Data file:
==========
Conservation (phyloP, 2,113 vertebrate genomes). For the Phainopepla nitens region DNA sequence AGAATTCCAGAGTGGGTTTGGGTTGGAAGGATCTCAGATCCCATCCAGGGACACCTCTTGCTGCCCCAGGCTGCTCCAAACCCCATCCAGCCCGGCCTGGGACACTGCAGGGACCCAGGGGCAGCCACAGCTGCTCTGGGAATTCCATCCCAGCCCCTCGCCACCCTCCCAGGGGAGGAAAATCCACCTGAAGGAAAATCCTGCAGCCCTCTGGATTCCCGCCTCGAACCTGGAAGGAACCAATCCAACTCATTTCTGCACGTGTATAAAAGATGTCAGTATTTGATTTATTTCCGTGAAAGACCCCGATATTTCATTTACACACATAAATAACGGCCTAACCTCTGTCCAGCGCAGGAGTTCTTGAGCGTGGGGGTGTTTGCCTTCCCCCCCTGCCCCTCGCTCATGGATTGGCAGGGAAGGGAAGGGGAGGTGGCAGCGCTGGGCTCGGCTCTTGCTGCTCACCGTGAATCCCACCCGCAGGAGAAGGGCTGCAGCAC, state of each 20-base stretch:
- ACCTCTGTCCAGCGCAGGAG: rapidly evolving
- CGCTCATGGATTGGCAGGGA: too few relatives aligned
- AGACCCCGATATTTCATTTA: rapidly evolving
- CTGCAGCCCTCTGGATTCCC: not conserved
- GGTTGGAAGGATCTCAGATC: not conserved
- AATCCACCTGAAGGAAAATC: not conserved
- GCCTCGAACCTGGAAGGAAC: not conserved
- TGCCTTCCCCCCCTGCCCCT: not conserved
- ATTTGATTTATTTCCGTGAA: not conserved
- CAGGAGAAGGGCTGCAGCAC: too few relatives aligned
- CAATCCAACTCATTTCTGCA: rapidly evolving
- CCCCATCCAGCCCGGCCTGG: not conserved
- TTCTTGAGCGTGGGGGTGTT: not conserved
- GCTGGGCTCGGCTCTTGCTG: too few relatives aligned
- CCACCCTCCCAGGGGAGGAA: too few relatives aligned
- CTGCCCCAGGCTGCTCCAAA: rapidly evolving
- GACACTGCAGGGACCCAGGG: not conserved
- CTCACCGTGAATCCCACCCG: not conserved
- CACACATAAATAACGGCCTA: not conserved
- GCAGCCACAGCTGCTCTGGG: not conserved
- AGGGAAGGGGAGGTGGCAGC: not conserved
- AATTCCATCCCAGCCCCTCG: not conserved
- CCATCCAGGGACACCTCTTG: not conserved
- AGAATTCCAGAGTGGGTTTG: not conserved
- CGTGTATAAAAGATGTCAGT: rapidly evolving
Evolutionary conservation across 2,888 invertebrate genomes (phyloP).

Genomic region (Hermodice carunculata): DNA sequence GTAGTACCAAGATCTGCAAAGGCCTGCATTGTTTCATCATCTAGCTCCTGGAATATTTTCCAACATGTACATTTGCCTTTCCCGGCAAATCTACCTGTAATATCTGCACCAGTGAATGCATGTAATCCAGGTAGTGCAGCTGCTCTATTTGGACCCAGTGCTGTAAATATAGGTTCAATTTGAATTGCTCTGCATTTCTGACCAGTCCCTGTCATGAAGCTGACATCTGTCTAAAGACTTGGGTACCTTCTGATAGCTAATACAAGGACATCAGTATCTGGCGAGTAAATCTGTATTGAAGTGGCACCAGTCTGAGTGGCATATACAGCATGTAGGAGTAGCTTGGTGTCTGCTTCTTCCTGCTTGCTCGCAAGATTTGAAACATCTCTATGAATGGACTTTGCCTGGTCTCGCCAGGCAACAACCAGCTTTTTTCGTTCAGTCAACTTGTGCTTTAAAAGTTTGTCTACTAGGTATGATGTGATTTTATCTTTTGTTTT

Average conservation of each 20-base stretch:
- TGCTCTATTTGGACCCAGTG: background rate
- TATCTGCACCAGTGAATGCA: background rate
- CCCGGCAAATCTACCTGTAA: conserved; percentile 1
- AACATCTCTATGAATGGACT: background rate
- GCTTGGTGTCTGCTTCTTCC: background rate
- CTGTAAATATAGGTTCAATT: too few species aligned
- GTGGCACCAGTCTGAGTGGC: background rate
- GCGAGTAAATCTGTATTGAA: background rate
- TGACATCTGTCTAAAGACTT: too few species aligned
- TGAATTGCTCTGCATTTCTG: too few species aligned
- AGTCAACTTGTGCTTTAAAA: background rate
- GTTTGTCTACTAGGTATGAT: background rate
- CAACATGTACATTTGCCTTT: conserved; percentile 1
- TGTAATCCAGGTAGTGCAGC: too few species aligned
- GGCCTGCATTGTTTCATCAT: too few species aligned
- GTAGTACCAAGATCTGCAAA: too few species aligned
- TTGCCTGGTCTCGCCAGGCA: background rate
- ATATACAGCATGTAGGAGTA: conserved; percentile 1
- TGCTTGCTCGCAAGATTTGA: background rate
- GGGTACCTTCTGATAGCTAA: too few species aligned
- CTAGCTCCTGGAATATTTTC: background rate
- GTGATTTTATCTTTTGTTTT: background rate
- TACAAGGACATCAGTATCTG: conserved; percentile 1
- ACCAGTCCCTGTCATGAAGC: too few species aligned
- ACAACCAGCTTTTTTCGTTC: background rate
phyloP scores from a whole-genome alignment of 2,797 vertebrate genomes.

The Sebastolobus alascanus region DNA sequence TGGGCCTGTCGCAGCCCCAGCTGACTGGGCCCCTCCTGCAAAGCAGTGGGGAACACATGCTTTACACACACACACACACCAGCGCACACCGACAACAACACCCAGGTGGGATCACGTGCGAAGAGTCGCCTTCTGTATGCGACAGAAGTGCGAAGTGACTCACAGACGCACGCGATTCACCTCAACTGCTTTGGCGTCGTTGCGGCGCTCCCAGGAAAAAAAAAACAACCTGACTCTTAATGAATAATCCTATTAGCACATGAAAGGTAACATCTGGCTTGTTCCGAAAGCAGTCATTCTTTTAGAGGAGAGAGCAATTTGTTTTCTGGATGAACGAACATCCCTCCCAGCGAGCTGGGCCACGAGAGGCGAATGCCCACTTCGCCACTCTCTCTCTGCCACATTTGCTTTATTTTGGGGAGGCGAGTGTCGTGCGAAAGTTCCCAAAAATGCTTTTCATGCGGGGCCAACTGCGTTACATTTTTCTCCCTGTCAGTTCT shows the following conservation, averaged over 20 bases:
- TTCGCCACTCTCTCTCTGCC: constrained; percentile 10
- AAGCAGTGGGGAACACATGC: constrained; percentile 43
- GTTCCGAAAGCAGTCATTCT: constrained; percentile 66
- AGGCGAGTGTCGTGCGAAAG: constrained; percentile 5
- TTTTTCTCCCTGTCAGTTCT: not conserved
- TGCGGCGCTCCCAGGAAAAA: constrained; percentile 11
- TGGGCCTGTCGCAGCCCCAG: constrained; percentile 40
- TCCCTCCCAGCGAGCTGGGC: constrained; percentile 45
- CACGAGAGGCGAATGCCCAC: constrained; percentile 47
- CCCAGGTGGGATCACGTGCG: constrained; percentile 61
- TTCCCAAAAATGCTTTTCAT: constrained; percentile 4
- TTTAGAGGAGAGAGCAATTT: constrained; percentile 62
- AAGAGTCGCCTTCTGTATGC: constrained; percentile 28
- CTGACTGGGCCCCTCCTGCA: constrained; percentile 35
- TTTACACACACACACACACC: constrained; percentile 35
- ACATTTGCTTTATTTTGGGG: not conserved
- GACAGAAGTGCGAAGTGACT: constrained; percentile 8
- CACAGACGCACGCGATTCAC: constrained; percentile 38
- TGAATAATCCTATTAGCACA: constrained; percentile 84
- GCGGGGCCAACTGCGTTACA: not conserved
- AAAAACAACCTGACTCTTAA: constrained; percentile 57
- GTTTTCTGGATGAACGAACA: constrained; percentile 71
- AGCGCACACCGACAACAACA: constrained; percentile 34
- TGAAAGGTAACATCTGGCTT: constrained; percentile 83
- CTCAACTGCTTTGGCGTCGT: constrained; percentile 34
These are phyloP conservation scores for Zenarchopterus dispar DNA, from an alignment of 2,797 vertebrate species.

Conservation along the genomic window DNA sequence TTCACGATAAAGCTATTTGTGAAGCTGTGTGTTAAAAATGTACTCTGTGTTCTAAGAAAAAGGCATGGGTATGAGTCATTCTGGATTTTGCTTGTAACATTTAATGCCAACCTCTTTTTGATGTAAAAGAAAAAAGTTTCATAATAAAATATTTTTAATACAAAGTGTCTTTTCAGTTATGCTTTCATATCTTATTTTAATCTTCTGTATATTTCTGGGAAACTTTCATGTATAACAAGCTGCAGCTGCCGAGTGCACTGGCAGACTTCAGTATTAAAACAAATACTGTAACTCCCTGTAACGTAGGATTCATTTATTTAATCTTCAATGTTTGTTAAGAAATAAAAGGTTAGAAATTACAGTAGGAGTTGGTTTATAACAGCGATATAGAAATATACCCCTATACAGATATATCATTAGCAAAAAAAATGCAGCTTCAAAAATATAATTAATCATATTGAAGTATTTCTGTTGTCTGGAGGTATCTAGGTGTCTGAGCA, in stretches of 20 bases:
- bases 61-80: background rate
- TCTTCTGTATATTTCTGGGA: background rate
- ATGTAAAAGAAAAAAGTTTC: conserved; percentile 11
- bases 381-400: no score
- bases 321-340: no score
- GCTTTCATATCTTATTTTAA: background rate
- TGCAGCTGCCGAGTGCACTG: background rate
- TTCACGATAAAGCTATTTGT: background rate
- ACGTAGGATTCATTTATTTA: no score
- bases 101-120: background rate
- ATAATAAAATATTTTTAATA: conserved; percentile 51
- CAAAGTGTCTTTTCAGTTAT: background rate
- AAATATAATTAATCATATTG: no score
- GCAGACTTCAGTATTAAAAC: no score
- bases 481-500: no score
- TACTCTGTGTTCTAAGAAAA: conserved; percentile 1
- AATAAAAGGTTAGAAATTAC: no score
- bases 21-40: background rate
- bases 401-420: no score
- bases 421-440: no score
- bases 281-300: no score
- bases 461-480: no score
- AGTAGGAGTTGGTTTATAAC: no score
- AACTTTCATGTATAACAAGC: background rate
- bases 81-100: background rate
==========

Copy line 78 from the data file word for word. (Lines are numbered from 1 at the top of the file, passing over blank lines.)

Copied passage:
- GTTTTCTGGATGAACGAACA: constrained; percentile 71